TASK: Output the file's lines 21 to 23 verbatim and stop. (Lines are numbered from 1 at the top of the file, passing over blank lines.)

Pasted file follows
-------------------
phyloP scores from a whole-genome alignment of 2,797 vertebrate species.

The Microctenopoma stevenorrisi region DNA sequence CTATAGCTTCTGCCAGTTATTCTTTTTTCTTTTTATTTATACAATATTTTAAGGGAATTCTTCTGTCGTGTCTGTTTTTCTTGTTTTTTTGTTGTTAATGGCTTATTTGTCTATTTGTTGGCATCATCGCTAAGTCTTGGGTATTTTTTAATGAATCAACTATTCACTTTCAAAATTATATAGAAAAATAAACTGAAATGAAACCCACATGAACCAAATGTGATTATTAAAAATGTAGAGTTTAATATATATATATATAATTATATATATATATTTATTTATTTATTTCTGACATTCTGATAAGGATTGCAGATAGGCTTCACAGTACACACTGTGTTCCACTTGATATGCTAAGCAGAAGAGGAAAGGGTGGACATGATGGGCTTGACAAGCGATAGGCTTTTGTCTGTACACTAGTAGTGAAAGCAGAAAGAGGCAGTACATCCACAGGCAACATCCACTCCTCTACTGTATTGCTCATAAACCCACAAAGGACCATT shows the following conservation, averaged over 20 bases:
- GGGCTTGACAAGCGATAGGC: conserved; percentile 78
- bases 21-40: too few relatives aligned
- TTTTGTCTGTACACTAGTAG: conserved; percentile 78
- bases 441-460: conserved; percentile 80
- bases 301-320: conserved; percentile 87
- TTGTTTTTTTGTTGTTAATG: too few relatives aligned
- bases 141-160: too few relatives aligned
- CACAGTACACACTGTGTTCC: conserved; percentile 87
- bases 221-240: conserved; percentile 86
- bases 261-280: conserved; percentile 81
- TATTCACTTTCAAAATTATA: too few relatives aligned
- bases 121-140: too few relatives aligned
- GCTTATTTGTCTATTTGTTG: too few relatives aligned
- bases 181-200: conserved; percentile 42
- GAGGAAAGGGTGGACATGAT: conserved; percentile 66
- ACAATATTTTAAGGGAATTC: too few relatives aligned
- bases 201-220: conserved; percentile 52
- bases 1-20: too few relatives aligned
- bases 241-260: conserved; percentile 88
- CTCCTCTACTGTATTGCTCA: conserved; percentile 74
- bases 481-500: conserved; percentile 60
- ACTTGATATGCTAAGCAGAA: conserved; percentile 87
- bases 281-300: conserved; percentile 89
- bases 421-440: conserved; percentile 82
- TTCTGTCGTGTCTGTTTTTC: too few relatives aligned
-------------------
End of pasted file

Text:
- bases 241-260: conserved; percentile 88
- CTCCTCTACTGTATTGCTCA: conserved; percentile 74
- bases 481-500: conserved; percentile 60